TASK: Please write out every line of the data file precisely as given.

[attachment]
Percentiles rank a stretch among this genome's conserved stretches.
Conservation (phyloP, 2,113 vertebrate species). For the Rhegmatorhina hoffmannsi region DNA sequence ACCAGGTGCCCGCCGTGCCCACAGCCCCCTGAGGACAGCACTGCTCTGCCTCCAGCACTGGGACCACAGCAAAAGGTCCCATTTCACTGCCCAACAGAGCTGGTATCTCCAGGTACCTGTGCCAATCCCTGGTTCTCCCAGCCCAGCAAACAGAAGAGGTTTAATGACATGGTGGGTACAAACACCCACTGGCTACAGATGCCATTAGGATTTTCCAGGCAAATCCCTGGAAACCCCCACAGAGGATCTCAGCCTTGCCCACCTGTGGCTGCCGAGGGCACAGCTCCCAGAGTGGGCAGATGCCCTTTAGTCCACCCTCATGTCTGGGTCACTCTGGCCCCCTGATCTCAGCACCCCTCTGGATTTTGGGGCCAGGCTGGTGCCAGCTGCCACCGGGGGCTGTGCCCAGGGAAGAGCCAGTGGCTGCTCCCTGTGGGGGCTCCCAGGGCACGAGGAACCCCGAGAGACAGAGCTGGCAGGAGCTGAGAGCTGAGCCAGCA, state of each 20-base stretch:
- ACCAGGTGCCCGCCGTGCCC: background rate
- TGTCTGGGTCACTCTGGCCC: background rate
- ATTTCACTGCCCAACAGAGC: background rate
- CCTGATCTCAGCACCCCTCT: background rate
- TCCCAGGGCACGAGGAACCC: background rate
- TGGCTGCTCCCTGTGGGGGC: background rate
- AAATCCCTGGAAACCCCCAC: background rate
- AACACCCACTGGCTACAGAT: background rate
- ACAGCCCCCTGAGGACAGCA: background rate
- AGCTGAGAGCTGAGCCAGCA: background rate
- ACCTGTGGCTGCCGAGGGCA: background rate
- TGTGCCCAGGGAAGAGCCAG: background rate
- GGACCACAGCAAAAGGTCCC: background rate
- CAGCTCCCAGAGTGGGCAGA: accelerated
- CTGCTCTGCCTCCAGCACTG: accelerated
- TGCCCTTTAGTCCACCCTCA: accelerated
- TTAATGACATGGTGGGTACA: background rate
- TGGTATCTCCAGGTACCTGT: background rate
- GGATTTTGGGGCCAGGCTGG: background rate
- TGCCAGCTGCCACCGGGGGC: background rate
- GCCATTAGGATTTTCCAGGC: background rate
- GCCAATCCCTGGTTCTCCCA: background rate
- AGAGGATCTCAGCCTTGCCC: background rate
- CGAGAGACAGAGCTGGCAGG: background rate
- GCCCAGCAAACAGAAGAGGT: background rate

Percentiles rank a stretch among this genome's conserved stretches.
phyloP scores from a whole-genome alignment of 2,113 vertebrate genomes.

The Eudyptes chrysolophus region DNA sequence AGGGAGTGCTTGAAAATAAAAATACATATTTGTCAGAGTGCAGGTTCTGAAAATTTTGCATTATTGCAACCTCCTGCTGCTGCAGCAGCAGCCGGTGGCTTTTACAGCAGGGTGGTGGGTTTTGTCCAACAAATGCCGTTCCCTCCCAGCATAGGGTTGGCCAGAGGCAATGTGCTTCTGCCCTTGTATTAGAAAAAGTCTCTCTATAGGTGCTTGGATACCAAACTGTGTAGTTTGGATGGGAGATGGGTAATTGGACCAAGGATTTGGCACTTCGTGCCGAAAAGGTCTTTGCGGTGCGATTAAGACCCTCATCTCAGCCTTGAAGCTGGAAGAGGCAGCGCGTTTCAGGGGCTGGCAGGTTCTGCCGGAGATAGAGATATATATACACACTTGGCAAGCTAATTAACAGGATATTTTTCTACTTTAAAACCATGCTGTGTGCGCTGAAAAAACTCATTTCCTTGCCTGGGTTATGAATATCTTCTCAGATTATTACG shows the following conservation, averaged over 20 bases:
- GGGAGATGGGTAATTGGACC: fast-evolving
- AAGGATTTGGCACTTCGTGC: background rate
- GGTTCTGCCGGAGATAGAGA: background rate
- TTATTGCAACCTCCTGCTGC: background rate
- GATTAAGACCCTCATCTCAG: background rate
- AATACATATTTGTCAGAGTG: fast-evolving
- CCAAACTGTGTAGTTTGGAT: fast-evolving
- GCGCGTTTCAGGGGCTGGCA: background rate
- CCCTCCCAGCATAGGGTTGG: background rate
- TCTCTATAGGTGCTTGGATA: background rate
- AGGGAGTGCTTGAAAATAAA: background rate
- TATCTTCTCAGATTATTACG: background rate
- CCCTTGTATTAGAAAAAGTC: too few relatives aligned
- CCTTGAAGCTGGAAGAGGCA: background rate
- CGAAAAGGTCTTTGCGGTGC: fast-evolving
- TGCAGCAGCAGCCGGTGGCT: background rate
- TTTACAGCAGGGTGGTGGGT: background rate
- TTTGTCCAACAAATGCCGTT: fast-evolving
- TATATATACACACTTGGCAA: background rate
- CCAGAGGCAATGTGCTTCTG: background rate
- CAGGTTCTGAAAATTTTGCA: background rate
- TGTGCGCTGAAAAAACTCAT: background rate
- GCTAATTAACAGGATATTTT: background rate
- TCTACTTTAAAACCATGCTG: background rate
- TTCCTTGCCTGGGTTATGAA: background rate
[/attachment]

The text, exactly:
Percentiles rank a stretch among this genome's conserved stretches.
Conservation (phyloP, 2,113 vertebrate species). For the Rhegmatorhina hoffmannsi region DNA sequence ACCAGGTGCCCGCCGTGCCCACAGCCCCCTGAGGACAGCACTGCTCTGCCTCCAGCACTGGGACCACAGCAAAAGGTCCCATTTCACTGCCCAACAGAGCTGGTATCTCCAGGTACCTGTGCCAATCCCTGGTTCTCCCAGCCCAGCAAACAGAAGAGGTTTAATGACATGGTGGGTACAAACACCCACTGGCTACAGATGCCATTAGGATTTTCCAGGCAAATCCCTGGAAACCCCCACAGAGGATCTCAGCCTTGCCCACCTGTGGCTGCCGAGGGCACAGCTCCCAGAGTGGGCAGATGCCCTTTAGTCCACCCTCATGTCTGGGTCACTCTGGCCCCCTGATCTCAGCACCCCTCTGGATTTTGGGGCCAGGCTGGTGCCAGCTGCCACCGGGGGCTGTGCCCAGGGAAGAGCCAGTGGCTGCTCCCTGTGGGGGCTCCCAGGGCACGAGGAACCCCGAGAGACAGAGCTGGCAGGAGCTGAGAGCTGAGCCAGCA, state of each 20-base stretch:
- ACCAGGTGCCCGCCGTGCCC: background rate
- TGTCTGGGTCACTCTGGCCC: background rate
- ATTTCACTGCCCAACAGAGC: background rate
- CCTGATCTCAGCACCCCTCT: background rate
- TCCCAGGGCACGAGGAACCC: background rate
- TGGCTGCTCCCTGTGGGGGC: background rate
- AAATCCCTGGAAACCCCCAC: background rate
- AACACCCACTGGCTACAGAT: background rate
- ACAGCCCCCTGAGGACAGCA: background rate
- AGCTGAGAGCTGAGCCAGCA: background rate
- ACCTGTGGCTGCCGAGGGCA: background rate
- TGTGCCCAGGGAAGAGCCAG: background rate
- GGACCACAGCAAAAGGTCCC: background rate
- CAGCTCCCAGAGTGGGCAGA: accelerated
- CTGCTCTGCCTCCAGCACTG: accelerated
- TGCCCTTTAGTCCACCCTCA: accelerated
- TTAATGACATGGTGGGTACA: background rate
- TGGTATCTCCAGGTACCTGT: background rate
- GGATTTTGGGGCCAGGCTGG: background rate
- TGCCAGCTGCCACCGGGGGC: background rate
- GCCATTAGGATTTTCCAGGC: background rate
- GCCAATCCCTGGTTCTCCCA: background rate
- AGAGGATCTCAGCCTTGCCC: background rate
- CGAGAGACAGAGCTGGCAGG: background rate
- GCCCAGCAAACAGAAGAGGT: background rate

Percentiles rank a stretch among this genome's conserved stretches.
phyloP scores from a whole-genome alignment of 2,113 vertebrate genomes.

The Eudyptes chrysolophus region DNA sequence AGGGAGTGCTTGAAAATAAAAATACATATTTGTCAGAGTGCAGGTTCTGAAAATTTTGCATTATTGCAACCTCCTGCTGCTGCAGCAGCAGCCGGTGGCTTTTACAGCAGGGTGGTGGGTTTTGTCCAACAAATGCCGTTCCCTCCCAGCATAGGGTTGGCCAGAGGCAATGTGCTTCTGCCCTTGTATTAGAAAAAGTCTCTCTATAGGTGCTTGGATACCAAACTGTGTAGTTTGGATGGGAGATGGGTAATTGGACCAAGGATTTGGCACTTCGTGCCGAAAAGGTCTTTGCGGTGCGATTAAGACCCTCATCTCAGCCTTGAAGCTGGAAGAGGCAGCGCGTTTCAGGGGCTGGCAGGTTCTGCCGGAGATAGAGATATATATACACACTTGGCAAGCTAATTAACAGGATATTTTTCTACTTTAAAACCATGCTGTGTGCGCTGAAAAAACTCATTTCCTTGCCTGGGTTATGAATATCTTCTCAGATTATTACG shows the following conservation, averaged over 20 bases:
- GGGAGATGGGTAATTGGACC: fast-evolving
- AAGGATTTGGCACTTCGTGC: background rate
- GGTTCTGCCGGAGATAGAGA: background rate
- TTATTGCAACCTCCTGCTGC: background rate
- GATTAAGACCCTCATCTCAG: background rate
- AATACATATTTGTCAGAGTG: fast-evolving
- CCAAACTGTGTAGTTTGGAT: fast-evolving
- GCGCGTTTCAGGGGCTGGCA: background rate
- CCCTCCCAGCATAGGGTTGG: background rate
- TCTCTATAGGTGCTTGGATA: background rate
- AGGGAGTGCTTGAAAATAAA: background rate
- TATCTTCTCAGATTATTACG: background rate
- CCCTTGTATTAGAAAAAGTC: too few relatives aligned
- CCTTGAAGCTGGAAGAGGCA: background rate
- CGAAAAGGTCTTTGCGGTGC: fast-evolving
- TGCAGCAGCAGCCGGTGGCT: background rate
- TTTACAGCAGGGTGGTGGGT: background rate
- TTTGTCCAACAAATGCCGTT: fast-evolving
- TATATATACACACTTGGCAA: background rate
- CCAGAGGCAATGTGCTTCTG: background rate
- CAGGTTCTGAAAATTTTGCA: background rate
- TGTGCGCTGAAAAAACTCAT: background rate
- GCTAATTAACAGGATATTTT: background rate
- TCTACTTTAAAACCATGCTG: background rate
- TTCCTTGCCTGGGTTATGAA: background rate